The chain guides 70 can have a plurality of different structures, as their basic function is merely to limit lateral movement of the tension lines along the cross beam 50. Thus, any structure that extends up from the cross beam 50 to provide an abutment for limiting chain movement can be sufficient for use as a chain guide 70, including bars, plates, channels, angles, pipes or merely posts that extend up from the top surface of the cross beam 50. In one embodiment, the central chain guide 72 may include two abutments for limiting movement of the tension lines in both directions along the cross beam 50. Since the tension lines held against the side chain guides 74, 76 are typically pulled taught in one direction, it is possible to include the abutment on only one side, as it is unlikely that the tension line will move away from the chain guide. In the illustrated embodiment, the central chain guide 72 is formed by a 4″ channel, with the flanges of the channel forming two abutments. The central chain guide 72 is configured to hold the tension line within the channel, above the web. In other embodiments, the channel may be 2″ to 6″ or other sizes. The side chain guides 72, 74 shown in FIGS. 3 and 4 are constructed of 2″×2″ angles, with one leg of the angle attached to the cross beam 50, and the second leg extending up from the upper surface of the cross beam. The second leg of the angle provides the abutment for holding the tension line in place. Other appropriate sizes for the side chain guides include angles of 1″×1″ or 3″×3″. However, as set forth above, a wide variety of different structures can be used for either of the chain guides, including angles of additional different sizes.
Chain mounts 80 are also disposed on the cross beam 50 and configured to attach one or more tension lines to the coil retainer 2. In use, the tension lines are guided over the coil retainer at one end of the metal coil and attach to a coil retainer at the opposite end of the metal coil. Each tension line can be attached to a respective chain mount 80 directly using an attachment device, such as a hook, as shown in FIGS. 1 and 2. Alternatively, the tension line 20 can extend through the chain mount 80 and be looped back to attach to itself and form a secure loop secured to the chain mount 80. As explained above, when the tension lines are tightened, the resulting force pulls the coil retainer inward toward the center of the metal coil. Therefore, the chain mounts 80 can be conveniently positioned on the inner side of the coil retainer. In the illustrated embodiment, the chain mounts 80 extend out from the second axial side 56 of the cross beam 50 so as to extend toward the opposite end of the coil and the corresponding opposing coil retainer. The chain mounts 80 used in the illustrated configuration are 1″ steel bar that is bent into a “U” that is 7″ wide and 5″ long. Of course, other size bar, such as ¾″ to 1½″ steel bar, and other “U” shaped dimensions may also be used. In the illustrated embodiment, the “U” shaped configuration is laid flat against the top of the cross beam 50 with the closed end extending out from the second axial side 56 of the cross beam 50. In other configurations, the chain mounts 80 can be attached to the side of the cross beam 50 or extend up from the top surface of the cross beam. In addition, the chain mounts 80 may be removably coupled to the cross beam 50 or another part of the retainer coil. For example, the “U” shaped mount may be configured to hook over the cross beam 50. The chain mount 80 can also be constructed of other materials, such as a section of pipe, an eye bolt, or a hook. In addition, the chain mount 80 can be integrated into the cross beam 50, or mounted to or integrated in any other part of the coil retainer 2.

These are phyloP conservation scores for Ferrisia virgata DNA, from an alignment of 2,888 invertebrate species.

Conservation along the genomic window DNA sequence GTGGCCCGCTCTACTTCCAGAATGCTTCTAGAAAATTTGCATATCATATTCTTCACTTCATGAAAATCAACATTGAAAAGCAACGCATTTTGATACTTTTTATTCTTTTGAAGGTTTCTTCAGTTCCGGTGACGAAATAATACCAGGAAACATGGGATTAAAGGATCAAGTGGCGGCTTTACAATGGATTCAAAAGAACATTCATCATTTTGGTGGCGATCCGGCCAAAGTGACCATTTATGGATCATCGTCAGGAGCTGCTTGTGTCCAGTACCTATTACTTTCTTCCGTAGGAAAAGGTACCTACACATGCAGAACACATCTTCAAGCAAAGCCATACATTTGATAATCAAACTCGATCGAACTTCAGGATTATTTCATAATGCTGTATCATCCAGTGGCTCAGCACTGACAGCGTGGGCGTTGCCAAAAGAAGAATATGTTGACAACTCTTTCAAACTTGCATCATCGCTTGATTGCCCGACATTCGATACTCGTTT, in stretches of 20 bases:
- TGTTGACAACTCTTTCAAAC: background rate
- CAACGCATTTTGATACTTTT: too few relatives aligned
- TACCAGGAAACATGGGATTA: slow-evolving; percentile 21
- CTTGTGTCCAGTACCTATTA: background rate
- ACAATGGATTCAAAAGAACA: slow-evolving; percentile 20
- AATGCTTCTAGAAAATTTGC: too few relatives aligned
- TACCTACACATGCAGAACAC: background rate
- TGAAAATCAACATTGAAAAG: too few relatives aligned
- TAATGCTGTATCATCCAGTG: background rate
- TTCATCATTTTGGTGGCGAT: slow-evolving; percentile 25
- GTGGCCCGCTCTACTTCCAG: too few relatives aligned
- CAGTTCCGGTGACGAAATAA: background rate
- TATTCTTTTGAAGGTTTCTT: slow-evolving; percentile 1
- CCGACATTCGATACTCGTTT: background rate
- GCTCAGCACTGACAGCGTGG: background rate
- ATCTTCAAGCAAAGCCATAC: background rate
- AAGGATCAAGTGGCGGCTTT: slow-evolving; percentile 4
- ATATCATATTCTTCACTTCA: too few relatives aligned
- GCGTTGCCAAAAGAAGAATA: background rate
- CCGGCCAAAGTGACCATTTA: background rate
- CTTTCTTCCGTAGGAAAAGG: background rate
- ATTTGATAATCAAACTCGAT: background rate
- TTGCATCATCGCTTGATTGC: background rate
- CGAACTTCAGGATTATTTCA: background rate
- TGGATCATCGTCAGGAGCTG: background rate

The chain guides 70 and chain mounts 80 are asymmetrically arranged on the cross beam 50. This arrangement prevents the opposing tension lines from crossing as they extend through the metal coil. In particular, in the illustrated embodiment, the side chain guides include an outer side chain guide 74 and an inner side chain guide 76. The outer side chain guide 74 is disposed at the end of the cross beam 50 and the inner side chain guide 76 is disposed further inward between the end of the cross beam 50 and the axis 32 of the core insert 30. The chain mounts 80 are also asymmetrically configured and include an inner chain mount 82 and an outer chain mount 84. Both chain mounts 82, 84 are positioned between the end of the cross beam and the axis 32 of the core insert. However, the inner chain mount 82 is further toward the axis 32 than the outer chain mount 84. The inner chain mount 82 is positioned on the same side of the coil retainer 2 as the outer chain guide 74, while the outer chain mount 84 is on the side of the coil retainer 2 where the inner chain guide 76 is disposed. As a result, when two coil retainers are inserted into opposite ends of a coil, with one coil retainer disposed at 180° from the opposing coil retainer, the inner guides are aligned with the inner mounts and the outer guides are aligned with the outer mounts. Accordingly, two of the tension lines will extend from the respective outer guides 74 to the respective outer chain mounts 84, and two of the tension lines will extend from the respective inner guides 76 to the respective inner chain mounts 82, as illustrated in FIG. 1. Thus, crossing of the tension lines, which may be legally prohibited, is prevented. The central tension lines can also be prevented from crossing by each extending from the central chain guide 72 at one end of the coil to the inner chain mount 82 at the opposite end of the coil.
While the illustrated configuration includes chain guides and chain mounts that are both asymmetrically arranged, the prevention of crossed tension lines may also be achieved with only one of either the chain mounts or the chain guides being asymmetrically positioned. Thus, the asymmetric configuration can be achieved so long as at least one of the chain guides and chain mounts are asymmetrically configured on the cross beam.